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Basic Guide to Legal Research  

This guide is geared to basic legal research assistance at Wheat Law Library. It does not explain the law to you nor advise you on what laws apply to your situation. You will need to contact an attorney for legal advice.
Last Updated: Apr 4, 2017 URL: Print Guide RSS Updates

Getting Started Print Page


Legal research is the process of identifying and locating materials that outline and explain the laws that govern our actions. Before beginning the process:

  • State the question clearly that you need to answer. Decide what's important, which terms to research.
  • Determine the jurisdiction, meaning the particular subject and locality. You must first determine which court or government agency might resolve the conflict before beginning legal research.  Deciding if it's a city, county, state, or federal matter will help you get started in the right direction.
  • Understand citations and abbreviations. Many law books are cited in the order of volume number, book, and page.  For example, 410 U.S. 113 would signify volume 410 of United States Reports, page, 113.  Statutes are cited by statute title and section number, such as 42 U.S.C. 1983 for title 42 United States Code, section 1983.  A handy list of abbreviations is found in either of the law dictionaries, Black's (on the dictionary stand in the Reference Area and on each floor) or Ballentine's (in the Reference Area at KF156 .L95 1995), or in Bieber’s Dictionary of Legal Abbreviations (KF 246 .B46 1993 in the Reference Area). For more detail on finding court cases please see "Finding Cases When You Have the Citation" in the box to the right.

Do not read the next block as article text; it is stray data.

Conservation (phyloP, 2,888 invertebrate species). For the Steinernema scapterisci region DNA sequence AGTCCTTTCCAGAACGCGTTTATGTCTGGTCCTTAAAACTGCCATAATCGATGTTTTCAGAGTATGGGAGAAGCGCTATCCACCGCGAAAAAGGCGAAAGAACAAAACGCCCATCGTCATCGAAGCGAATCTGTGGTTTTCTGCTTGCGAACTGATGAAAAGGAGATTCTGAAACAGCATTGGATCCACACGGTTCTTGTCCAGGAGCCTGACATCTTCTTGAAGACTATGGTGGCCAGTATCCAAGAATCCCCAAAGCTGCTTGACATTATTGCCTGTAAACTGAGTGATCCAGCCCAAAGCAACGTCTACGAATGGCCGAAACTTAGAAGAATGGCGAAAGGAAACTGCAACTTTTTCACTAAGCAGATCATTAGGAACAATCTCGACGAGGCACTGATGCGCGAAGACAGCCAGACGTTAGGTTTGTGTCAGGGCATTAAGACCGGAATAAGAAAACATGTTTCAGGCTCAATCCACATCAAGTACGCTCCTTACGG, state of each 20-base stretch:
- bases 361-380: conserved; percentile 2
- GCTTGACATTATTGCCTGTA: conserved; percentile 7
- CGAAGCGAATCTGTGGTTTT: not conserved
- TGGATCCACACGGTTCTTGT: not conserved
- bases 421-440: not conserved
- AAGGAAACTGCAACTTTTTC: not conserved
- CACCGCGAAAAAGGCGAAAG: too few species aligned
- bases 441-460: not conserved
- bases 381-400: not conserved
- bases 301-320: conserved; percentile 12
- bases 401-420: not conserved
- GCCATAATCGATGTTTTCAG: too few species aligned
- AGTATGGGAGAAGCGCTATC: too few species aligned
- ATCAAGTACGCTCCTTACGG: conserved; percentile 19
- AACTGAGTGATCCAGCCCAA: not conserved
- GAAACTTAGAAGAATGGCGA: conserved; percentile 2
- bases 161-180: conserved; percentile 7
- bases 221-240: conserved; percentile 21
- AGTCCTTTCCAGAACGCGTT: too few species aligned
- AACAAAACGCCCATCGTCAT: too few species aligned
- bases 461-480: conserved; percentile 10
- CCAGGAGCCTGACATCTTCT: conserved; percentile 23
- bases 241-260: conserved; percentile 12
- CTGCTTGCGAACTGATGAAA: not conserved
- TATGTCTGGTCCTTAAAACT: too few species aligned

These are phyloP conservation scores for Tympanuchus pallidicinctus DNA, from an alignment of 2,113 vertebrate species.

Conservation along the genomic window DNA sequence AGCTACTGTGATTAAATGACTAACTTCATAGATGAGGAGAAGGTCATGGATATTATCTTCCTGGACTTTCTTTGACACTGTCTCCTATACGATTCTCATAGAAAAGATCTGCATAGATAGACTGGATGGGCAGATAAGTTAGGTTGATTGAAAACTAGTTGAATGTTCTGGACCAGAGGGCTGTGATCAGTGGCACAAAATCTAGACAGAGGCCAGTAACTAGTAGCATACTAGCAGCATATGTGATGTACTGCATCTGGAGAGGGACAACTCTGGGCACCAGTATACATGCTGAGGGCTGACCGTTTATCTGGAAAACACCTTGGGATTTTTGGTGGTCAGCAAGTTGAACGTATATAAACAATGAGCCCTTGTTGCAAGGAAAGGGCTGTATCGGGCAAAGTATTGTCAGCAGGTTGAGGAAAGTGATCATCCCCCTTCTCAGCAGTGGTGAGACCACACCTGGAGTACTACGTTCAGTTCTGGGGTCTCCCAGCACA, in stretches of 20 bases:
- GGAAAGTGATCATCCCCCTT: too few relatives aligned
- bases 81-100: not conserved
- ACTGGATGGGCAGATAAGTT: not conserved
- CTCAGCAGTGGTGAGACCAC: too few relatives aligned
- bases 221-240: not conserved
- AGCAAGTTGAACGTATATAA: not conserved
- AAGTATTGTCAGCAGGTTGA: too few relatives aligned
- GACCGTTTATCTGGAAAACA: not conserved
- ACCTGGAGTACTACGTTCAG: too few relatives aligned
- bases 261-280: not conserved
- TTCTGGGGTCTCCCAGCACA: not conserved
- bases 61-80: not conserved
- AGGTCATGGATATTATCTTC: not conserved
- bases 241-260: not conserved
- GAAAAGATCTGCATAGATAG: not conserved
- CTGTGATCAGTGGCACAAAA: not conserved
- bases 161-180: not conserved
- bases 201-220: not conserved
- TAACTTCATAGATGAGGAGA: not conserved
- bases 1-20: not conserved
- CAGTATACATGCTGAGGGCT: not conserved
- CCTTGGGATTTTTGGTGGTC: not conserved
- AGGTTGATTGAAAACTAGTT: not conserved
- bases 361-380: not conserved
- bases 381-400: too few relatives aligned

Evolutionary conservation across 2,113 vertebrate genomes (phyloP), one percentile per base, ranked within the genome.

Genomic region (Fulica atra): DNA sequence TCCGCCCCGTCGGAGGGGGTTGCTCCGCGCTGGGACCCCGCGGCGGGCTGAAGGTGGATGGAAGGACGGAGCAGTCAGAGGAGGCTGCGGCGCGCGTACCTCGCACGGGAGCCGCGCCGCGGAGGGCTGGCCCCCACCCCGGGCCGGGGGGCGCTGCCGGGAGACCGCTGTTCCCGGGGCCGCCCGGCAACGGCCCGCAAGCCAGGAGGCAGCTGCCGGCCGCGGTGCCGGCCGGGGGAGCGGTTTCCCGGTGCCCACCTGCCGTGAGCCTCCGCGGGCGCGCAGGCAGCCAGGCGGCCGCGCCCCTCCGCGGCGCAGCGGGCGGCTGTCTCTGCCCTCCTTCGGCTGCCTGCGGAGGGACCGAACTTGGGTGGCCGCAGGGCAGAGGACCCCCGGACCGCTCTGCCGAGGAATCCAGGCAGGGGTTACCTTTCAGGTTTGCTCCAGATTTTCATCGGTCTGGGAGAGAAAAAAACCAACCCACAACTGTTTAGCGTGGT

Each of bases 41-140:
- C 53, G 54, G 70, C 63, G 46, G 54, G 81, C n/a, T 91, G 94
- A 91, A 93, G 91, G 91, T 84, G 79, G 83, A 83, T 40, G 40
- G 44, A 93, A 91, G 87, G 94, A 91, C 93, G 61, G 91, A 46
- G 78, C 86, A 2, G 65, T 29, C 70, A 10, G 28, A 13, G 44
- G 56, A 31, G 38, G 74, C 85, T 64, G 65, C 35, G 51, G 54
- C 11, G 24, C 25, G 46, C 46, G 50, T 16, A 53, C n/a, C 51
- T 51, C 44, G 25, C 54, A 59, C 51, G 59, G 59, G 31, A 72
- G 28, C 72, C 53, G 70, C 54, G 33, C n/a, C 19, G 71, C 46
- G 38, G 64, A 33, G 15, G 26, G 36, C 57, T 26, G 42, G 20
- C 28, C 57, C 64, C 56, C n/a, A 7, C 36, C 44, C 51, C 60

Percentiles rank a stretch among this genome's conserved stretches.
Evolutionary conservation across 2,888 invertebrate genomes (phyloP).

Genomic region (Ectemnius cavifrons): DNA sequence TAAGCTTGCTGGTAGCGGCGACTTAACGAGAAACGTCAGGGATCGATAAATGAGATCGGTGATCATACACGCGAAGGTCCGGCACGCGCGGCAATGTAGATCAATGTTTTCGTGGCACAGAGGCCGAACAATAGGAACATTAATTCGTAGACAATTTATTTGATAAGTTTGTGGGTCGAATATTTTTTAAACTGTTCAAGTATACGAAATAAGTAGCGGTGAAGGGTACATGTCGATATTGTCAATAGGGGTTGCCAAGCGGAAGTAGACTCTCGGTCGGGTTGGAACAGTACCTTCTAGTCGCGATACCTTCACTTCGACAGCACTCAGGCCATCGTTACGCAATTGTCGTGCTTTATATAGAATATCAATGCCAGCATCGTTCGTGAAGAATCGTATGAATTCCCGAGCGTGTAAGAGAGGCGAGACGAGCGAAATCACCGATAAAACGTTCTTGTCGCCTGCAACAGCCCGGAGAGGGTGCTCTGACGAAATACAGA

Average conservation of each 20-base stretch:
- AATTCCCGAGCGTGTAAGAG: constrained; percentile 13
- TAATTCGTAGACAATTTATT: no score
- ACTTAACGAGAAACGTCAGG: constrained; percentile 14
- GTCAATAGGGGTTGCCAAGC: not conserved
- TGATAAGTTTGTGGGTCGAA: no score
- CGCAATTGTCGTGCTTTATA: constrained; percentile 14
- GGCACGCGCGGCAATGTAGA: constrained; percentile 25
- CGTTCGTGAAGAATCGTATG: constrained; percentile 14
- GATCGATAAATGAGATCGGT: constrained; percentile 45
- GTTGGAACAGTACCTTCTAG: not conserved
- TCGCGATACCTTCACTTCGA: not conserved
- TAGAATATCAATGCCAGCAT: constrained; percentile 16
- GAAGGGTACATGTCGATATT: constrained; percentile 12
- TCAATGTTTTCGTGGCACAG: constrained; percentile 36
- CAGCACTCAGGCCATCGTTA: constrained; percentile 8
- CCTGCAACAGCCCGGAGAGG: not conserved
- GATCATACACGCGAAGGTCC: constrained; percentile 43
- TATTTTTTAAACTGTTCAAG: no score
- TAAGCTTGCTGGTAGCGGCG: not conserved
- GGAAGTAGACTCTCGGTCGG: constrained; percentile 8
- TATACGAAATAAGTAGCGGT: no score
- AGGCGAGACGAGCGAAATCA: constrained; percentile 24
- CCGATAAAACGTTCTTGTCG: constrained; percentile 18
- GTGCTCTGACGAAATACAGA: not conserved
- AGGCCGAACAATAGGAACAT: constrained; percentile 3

• Many print legal resources are kept current by supplements. Remember to check them for any changes, updates, or deletions. These supplements sometimes appear as "pocket parts" inserted into the back covers of volumes to provide updates and new material. They may also be separate paperback volumes shelved next to the set on the shelf. Case opinions can be updated by checking citators, special tools used to verify if cases and statutes are still "good law." Before relying on any case or statute, its current status must be determined. The citators are also used to determine if one case has been cited by another. Instructions for use, illustrations, and abbreviation tables are contained in the preface to each volume.

How to Access Materials

The KU Libraries Catalog is one way to find materials in Wheat Law Library as well as all the other KU Libraries.  It can be searched by one of these methods:

  1. Keyword
  2. AND, OR, NOT (Boolean)
  3. Author
  4. Title
  5. Journal Title
  6. Subject Headings
  7. Call Number
  8. Series Titles

To see titles located in the law library you can use the "Limit To" box just to the right of the search box; select "Law Library" from the drop down menu.

If you want to find online articles or texts on a legal subject or by a particular author you can use the Databases button at the top of the catalog page. Here you can select a database that specializes in legal materials.  Using 'Databases by Subject' select Social Sciences and then Law.  Scan the descriptions of each database and search the ones that look relevant to your topic. Several subscription databases that are frequently used are listed below.  These can be accessed anywhere by KU faculty, students and staff or by the general public if they come into the library: